Zappos hack shows risk of using e-mail as your account username

If you’ve ever shopped at Zappos now would be a good time to take stock of the e-mail address and password you use most often to shop and bank online.

The popular online shoe retailer, a division of Amazon, disclosed on Sunday that hackers cracked its customer database to steal records for some 24 million customers.

The data thieves did not get any payment card numbers, because that data was encrypted, as required under the Payment Card Industry Data Security Standard.

But as is a common practice with many online retailers, Zappos did not encrypt its customers’ e-mail and shipping addresses, phone numbers, the last four digits of the payment card numbers and the account passwords.

Feinman

Retailers do not typically encrypt any data beyond what is required under PCI-DSS rules, which is enforced by VISA and Mastercard, because doing so can degrade a website’s performance, says Todd Feinman, CEO of database security firm Identity Finder.

Feinman says it’s technically trivial for corporations to extend encryption beyond payment card numbers to other consumer data known to hold value in the Internet underground. “Visa and Mastercard fight to protect credit card numbers, but there’s no one fighting for the individual consumer whose e-mail address falls into the possession of hackers,” says Feinman.

E-commerce has come to revolve around account usernames based on a valid e-mail address, and most consumers aren’t aware of the inherent risk that arrangement engenders. Many use the same e-mail address and password to create financial transaction accounts across multiple websites. Cybercriminals know this and are expert at taking full advantage.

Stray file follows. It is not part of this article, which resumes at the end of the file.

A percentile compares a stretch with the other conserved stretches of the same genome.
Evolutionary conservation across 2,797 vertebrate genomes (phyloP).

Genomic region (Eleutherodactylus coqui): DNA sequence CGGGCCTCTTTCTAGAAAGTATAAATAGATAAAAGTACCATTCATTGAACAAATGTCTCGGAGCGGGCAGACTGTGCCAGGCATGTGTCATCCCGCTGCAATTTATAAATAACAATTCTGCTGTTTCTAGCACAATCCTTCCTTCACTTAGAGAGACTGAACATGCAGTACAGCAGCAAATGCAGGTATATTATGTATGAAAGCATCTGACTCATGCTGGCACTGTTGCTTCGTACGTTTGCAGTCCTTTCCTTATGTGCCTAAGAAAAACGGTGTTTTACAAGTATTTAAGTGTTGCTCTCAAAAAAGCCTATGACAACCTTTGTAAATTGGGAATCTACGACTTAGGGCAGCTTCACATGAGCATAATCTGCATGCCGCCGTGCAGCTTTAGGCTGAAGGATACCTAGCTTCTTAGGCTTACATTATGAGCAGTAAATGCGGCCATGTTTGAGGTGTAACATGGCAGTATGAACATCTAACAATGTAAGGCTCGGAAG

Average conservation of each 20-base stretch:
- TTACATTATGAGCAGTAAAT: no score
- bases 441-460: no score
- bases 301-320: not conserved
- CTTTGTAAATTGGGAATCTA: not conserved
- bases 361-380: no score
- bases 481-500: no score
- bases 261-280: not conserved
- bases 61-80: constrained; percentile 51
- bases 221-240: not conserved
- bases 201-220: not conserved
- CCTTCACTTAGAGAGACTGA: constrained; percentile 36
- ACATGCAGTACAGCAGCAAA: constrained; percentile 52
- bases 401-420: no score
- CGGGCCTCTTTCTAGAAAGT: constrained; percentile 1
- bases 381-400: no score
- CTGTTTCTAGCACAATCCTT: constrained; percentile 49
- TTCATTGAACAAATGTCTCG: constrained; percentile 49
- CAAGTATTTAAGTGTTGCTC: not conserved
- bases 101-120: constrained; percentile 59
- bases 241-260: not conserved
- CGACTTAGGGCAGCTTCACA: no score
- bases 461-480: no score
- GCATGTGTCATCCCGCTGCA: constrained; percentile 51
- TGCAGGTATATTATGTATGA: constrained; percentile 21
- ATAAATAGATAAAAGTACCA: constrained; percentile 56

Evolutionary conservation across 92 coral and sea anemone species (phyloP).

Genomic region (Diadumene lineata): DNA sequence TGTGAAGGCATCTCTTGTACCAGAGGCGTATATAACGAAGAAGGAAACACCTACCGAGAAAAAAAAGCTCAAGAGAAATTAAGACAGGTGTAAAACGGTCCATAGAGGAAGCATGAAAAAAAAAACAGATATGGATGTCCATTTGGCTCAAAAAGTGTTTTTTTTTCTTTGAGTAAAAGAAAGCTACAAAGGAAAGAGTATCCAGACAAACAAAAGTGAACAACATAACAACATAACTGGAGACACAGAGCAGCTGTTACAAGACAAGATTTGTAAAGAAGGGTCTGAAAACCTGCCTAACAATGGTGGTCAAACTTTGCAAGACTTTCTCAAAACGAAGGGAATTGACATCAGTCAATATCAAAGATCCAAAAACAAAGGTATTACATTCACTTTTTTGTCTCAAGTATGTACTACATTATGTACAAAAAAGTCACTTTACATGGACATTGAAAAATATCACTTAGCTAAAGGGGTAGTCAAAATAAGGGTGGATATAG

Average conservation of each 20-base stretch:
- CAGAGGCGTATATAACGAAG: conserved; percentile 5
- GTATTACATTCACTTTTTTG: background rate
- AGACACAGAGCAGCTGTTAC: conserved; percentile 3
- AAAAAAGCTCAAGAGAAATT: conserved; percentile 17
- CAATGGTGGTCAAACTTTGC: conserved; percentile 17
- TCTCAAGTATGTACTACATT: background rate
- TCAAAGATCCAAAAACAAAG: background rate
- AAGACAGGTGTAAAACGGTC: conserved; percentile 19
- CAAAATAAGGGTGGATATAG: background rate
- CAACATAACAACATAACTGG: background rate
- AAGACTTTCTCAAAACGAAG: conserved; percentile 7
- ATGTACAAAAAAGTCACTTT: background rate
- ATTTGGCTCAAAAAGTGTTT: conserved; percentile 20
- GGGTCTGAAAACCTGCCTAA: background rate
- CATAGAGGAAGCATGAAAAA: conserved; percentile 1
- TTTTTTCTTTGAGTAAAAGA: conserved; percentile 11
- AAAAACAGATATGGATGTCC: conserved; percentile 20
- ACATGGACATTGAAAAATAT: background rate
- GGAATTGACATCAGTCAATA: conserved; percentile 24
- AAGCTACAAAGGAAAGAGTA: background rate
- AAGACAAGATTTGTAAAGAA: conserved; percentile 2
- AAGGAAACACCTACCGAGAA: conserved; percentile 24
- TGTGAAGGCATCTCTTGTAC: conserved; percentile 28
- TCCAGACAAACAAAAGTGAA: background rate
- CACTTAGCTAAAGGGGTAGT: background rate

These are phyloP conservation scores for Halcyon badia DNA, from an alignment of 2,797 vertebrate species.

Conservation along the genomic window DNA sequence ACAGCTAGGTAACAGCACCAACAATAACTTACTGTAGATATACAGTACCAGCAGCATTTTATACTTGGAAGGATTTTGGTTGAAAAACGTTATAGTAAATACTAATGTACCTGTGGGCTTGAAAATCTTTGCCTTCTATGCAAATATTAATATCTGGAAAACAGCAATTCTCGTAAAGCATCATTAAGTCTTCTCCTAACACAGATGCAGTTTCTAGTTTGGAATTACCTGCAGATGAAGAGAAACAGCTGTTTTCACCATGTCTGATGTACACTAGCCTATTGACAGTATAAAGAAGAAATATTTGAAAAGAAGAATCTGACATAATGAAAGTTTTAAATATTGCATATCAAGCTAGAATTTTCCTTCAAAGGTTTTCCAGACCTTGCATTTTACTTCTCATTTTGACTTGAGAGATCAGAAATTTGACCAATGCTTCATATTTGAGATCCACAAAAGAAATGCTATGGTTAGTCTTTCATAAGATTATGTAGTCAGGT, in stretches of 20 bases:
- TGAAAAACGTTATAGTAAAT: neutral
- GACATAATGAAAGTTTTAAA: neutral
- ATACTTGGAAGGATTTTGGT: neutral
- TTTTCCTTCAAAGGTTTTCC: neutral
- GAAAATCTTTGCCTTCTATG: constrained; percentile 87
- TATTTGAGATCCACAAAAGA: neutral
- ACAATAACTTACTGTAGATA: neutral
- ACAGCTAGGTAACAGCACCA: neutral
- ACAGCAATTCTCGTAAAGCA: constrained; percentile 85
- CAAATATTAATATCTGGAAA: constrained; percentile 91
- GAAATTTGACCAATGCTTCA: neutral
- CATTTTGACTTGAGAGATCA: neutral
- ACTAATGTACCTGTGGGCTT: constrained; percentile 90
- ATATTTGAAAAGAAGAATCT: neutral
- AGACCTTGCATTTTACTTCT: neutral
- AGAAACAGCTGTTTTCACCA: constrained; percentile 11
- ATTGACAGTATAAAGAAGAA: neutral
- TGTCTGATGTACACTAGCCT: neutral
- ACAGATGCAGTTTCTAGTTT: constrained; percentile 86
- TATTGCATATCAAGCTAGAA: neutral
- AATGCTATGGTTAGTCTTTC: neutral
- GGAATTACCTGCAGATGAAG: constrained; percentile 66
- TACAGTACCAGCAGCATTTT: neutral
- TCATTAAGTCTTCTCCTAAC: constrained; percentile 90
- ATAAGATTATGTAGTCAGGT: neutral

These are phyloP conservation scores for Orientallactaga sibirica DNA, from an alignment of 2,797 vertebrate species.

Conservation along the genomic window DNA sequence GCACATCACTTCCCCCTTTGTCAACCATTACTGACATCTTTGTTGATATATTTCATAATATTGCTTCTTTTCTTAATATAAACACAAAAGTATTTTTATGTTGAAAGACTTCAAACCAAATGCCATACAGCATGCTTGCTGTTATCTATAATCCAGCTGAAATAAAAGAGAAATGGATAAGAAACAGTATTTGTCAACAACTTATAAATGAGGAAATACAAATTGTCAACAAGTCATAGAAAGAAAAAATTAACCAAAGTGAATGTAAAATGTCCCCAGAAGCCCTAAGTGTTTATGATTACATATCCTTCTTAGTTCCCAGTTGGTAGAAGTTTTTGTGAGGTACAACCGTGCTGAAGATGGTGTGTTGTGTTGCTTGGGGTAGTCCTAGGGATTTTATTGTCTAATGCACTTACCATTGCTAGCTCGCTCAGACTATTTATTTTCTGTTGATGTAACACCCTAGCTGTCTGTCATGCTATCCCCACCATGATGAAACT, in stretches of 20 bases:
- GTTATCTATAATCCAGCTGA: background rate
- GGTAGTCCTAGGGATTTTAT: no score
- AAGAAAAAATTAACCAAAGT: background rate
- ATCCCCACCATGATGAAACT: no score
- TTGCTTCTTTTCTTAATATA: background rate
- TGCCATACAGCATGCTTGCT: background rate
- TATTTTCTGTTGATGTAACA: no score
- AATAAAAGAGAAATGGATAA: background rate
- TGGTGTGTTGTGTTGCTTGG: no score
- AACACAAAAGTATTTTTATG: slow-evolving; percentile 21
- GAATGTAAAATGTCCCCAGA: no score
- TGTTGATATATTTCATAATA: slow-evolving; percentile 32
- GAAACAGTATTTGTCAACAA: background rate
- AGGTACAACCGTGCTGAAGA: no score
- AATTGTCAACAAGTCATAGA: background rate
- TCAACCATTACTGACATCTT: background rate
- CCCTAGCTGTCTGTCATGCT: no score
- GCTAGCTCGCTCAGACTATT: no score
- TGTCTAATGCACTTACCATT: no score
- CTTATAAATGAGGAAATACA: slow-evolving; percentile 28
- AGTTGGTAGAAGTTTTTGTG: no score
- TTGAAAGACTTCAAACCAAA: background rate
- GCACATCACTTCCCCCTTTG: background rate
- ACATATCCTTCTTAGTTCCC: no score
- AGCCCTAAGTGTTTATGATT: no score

Zappos customers should be on high alert for “phishing” e-mail crafted to lure them into divulging sensitive information, such as a Social Security number, or to clicking on a seemingly trustworthy weblink that actually installs a virus.

And they should be aware that the hackers are likely to attempt to use their Zappos account e-mail and password to attempt to find and  access their other online accounts. “The hackers will be crunching the password data to identify where weak passwords have been used – as those users often re-use passwords,” says Stina Ehrensvard, CEO of authentication hardware maker Yubico. “We’re highly likely to see the data being used elsewhere on the Internet in the coming days.”

(UPDATE 17 Jan 2012: Zappos did not store any clear text passwords. What the thieves took were password hashes, alphanumeric strings  substituted for the actual passwords. Free tools, called hash tables, can display password hashes as the associated password. Hash tables are widely available for free use, and particularly effective deciphering hashes for passwords that use simplistic combinations of letters and number.)

The crooks can also make productive use of the last four digits of a victim’s payment card numbers. “It’s one more piece of information to make the consumer think the phishing message is authentic,” says Feinman.